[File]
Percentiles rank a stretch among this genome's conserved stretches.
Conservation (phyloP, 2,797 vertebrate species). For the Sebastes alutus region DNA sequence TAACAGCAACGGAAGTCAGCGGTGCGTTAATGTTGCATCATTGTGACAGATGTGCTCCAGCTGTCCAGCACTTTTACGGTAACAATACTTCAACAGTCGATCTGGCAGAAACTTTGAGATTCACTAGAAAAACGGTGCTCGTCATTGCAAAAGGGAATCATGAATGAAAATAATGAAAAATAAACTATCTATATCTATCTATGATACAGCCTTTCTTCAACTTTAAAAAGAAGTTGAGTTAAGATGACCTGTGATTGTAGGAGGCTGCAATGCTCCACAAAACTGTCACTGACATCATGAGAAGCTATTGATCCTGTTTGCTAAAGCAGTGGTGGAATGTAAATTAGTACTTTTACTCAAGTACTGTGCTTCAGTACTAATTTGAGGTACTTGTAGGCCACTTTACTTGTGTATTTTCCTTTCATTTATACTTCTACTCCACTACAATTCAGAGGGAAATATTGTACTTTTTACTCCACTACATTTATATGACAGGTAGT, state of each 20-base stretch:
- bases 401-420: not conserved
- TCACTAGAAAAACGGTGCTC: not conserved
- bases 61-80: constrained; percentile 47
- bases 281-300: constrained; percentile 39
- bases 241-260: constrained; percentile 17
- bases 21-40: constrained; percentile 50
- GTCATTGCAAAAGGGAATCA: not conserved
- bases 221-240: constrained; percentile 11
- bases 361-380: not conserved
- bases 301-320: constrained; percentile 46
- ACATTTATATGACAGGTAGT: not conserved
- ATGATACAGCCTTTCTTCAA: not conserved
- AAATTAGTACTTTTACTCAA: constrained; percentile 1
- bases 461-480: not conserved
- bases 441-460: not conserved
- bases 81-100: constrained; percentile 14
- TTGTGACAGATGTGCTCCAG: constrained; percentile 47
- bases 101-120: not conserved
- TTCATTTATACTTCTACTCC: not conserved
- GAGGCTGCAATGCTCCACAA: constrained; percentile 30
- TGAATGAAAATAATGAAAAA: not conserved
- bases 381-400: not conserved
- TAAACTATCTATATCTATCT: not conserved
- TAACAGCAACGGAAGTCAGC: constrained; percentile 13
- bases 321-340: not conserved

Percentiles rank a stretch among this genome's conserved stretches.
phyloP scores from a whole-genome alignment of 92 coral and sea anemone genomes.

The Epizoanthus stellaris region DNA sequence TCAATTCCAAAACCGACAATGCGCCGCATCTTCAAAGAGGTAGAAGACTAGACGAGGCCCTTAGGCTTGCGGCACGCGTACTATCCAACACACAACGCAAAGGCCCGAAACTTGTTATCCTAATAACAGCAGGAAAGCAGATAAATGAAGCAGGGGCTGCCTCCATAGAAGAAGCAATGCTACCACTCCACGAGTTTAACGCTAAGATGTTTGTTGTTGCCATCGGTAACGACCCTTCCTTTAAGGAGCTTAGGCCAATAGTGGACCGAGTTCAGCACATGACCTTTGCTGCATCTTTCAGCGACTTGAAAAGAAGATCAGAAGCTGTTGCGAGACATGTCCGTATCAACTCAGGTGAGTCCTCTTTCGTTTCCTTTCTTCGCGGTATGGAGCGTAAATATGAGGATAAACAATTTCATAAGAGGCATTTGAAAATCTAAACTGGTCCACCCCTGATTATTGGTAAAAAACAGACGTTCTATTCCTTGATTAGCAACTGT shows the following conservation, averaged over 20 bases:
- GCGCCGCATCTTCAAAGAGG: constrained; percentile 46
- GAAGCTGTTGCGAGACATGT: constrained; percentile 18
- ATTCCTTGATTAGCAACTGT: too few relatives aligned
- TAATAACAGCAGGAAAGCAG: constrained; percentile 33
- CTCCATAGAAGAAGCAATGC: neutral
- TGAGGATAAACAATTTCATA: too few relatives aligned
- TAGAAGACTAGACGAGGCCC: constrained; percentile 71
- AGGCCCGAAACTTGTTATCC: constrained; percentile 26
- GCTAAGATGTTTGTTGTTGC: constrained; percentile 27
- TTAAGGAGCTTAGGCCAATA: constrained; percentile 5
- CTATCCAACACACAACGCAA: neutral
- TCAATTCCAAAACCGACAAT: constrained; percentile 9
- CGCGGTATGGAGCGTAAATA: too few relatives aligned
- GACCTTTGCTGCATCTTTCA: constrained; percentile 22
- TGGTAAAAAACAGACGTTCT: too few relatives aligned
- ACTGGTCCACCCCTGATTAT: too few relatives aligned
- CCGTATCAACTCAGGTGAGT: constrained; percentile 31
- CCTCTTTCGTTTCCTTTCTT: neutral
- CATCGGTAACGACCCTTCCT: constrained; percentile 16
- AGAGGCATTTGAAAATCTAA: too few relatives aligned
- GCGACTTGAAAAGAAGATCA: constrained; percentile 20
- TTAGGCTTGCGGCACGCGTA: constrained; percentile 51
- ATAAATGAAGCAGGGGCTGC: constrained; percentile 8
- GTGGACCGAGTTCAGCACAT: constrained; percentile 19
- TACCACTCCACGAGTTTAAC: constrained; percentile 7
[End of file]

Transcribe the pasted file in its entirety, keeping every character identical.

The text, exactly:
Percentiles rank a stretch among this genome's conserved stretches.
Conservation (phyloP, 2,797 vertebrate species). For the Sebastes alutus region DNA sequence TAACAGCAACGGAAGTCAGCGGTGCGTTAATGTTGCATCATTGTGACAGATGTGCTCCAGCTGTCCAGCACTTTTACGGTAACAATACTTCAACAGTCGATCTGGCAGAAACTTTGAGATTCACTAGAAAAACGGTGCTCGTCATTGCAAAAGGGAATCATGAATGAAAATAATGAAAAATAAACTATCTATATCTATCTATGATACAGCCTTTCTTCAACTTTAAAAAGAAGTTGAGTTAAGATGACCTGTGATTGTAGGAGGCTGCAATGCTCCACAAAACTGTCACTGACATCATGAGAAGCTATTGATCCTGTTTGCTAAAGCAGTGGTGGAATGTAAATTAGTACTTTTACTCAAGTACTGTGCTTCAGTACTAATTTGAGGTACTTGTAGGCCACTTTACTTGTGTATTTTCCTTTCATTTATACTTCTACTCCACTACAATTCAGAGGGAAATATTGTACTTTTTACTCCACTACATTTATATGACAGGTAGT, state of each 20-base stretch:
- bases 401-420: not conserved
- TCACTAGAAAAACGGTGCTC: not conserved
- bases 61-80: constrained; percentile 47
- bases 281-300: constrained; percentile 39
- bases 241-260: constrained; percentile 17
- bases 21-40: constrained; percentile 50
- GTCATTGCAAAAGGGAATCA: not conserved
- bases 221-240: constrained; percentile 11
- bases 361-380: not conserved
- bases 301-320: constrained; percentile 46
- ACATTTATATGACAGGTAGT: not conserved
- ATGATACAGCCTTTCTTCAA: not conserved
- AAATTAGTACTTTTACTCAA: constrained; percentile 1
- bases 461-480: not conserved
- bases 441-460: not conserved
- bases 81-100: constrained; percentile 14
- TTGTGACAGATGTGCTCCAG: constrained; percentile 47
- bases 101-120: not conserved
- TTCATTTATACTTCTACTCC: not conserved
- GAGGCTGCAATGCTCCACAA: constrained; percentile 30
- TGAATGAAAATAATGAAAAA: not conserved
- bases 381-400: not conserved
- TAAACTATCTATATCTATCT: not conserved
- TAACAGCAACGGAAGTCAGC: constrained; percentile 13
- bases 321-340: not conserved

Percentiles rank a stretch among this genome's conserved stretches.
phyloP scores from a whole-genome alignment of 92 coral and sea anemone genomes.

The Epizoanthus stellaris region DNA sequence TCAATTCCAAAACCGACAATGCGCCGCATCTTCAAAGAGGTAGAAGACTAGACGAGGCCCTTAGGCTTGCGGCACGCGTACTATCCAACACACAACGCAAAGGCCCGAAACTTGTTATCCTAATAACAGCAGGAAAGCAGATAAATGAAGCAGGGGCTGCCTCCATAGAAGAAGCAATGCTACCACTCCACGAGTTTAACGCTAAGATGTTTGTTGTTGCCATCGGTAACGACCCTTCCTTTAAGGAGCTTAGGCCAATAGTGGACCGAGTTCAGCACATGACCTTTGCTGCATCTTTCAGCGACTTGAAAAGAAGATCAGAAGCTGTTGCGAGACATGTCCGTATCAACTCAGGTGAGTCCTCTTTCGTTTCCTTTCTTCGCGGTATGGAGCGTAAATATGAGGATAAACAATTTCATAAGAGGCATTTGAAAATCTAAACTGGTCCACCCCTGATTATTGGTAAAAAACAGACGTTCTATTCCTTGATTAGCAACTGT shows the following conservation, averaged over 20 bases:
- GCGCCGCATCTTCAAAGAGG: constrained; percentile 46
- GAAGCTGTTGCGAGACATGT: constrained; percentile 18
- ATTCCTTGATTAGCAACTGT: too few relatives aligned
- TAATAACAGCAGGAAAGCAG: constrained; percentile 33
- CTCCATAGAAGAAGCAATGC: neutral
- TGAGGATAAACAATTTCATA: too few relatives aligned
- TAGAAGACTAGACGAGGCCC: constrained; percentile 71
- AGGCCCGAAACTTGTTATCC: constrained; percentile 26
- GCTAAGATGTTTGTTGTTGC: constrained; percentile 27
- TTAAGGAGCTTAGGCCAATA: constrained; percentile 5
- CTATCCAACACACAACGCAA: neutral
- TCAATTCCAAAACCGACAAT: constrained; percentile 9
- CGCGGTATGGAGCGTAAATA: too few relatives aligned
- GACCTTTGCTGCATCTTTCA: constrained; percentile 22
- TGGTAAAAAACAGACGTTCT: too few relatives aligned
- ACTGGTCCACCCCTGATTAT: too few relatives aligned
- CCGTATCAACTCAGGTGAGT: constrained; percentile 31
- CCTCTTTCGTTTCCTTTCTT: neutral
- CATCGGTAACGACCCTTCCT: constrained; percentile 16
- AGAGGCATTTGAAAATCTAA: too few relatives aligned
- GCGACTTGAAAAGAAGATCA: constrained; percentile 20
- TTAGGCTTGCGGCACGCGTA: constrained; percentile 51
- ATAAATGAAGCAGGGGCTGC: constrained; percentile 8
- GTGGACCGAGTTCAGCACAT: constrained; percentile 19
- TACCACTCCACGAGTTTAAC: constrained; percentile 7